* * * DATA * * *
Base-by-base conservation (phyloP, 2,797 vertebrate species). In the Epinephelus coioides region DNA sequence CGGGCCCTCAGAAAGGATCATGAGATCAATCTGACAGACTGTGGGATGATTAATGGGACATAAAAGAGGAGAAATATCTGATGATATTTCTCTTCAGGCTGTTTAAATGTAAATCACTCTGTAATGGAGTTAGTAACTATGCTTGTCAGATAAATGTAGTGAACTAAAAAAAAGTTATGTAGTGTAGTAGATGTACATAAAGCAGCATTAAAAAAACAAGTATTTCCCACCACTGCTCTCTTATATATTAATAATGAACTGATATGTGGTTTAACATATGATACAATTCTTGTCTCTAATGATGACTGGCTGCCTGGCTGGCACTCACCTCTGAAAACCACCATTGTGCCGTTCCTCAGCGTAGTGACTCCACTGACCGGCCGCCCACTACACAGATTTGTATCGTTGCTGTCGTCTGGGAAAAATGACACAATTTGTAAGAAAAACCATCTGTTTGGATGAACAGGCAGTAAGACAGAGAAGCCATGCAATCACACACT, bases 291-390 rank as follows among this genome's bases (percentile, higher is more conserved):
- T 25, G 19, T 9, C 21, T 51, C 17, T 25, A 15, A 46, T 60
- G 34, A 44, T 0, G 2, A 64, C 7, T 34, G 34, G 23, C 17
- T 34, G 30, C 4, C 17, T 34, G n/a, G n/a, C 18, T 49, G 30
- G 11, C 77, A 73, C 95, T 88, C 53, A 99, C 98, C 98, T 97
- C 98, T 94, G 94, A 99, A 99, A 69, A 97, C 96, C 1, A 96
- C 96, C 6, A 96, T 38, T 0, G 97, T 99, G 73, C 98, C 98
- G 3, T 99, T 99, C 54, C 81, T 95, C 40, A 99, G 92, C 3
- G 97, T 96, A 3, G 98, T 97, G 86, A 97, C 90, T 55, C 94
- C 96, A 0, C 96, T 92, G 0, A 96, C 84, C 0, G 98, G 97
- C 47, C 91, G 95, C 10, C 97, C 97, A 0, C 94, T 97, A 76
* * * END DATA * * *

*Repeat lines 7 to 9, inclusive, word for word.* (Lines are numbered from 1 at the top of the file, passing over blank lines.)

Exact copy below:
- C 96, C 6, A 96, T 38, T 0, G 97, T 99, G 73, C 98, C 98
- G 3, T 99, T 99, C 54, C 81, T 95, C 40, A 99, G 92, C 3
- G 97, T 96, A 3, G 98, T 97, G 86, A 97, C 90, T 55, C 94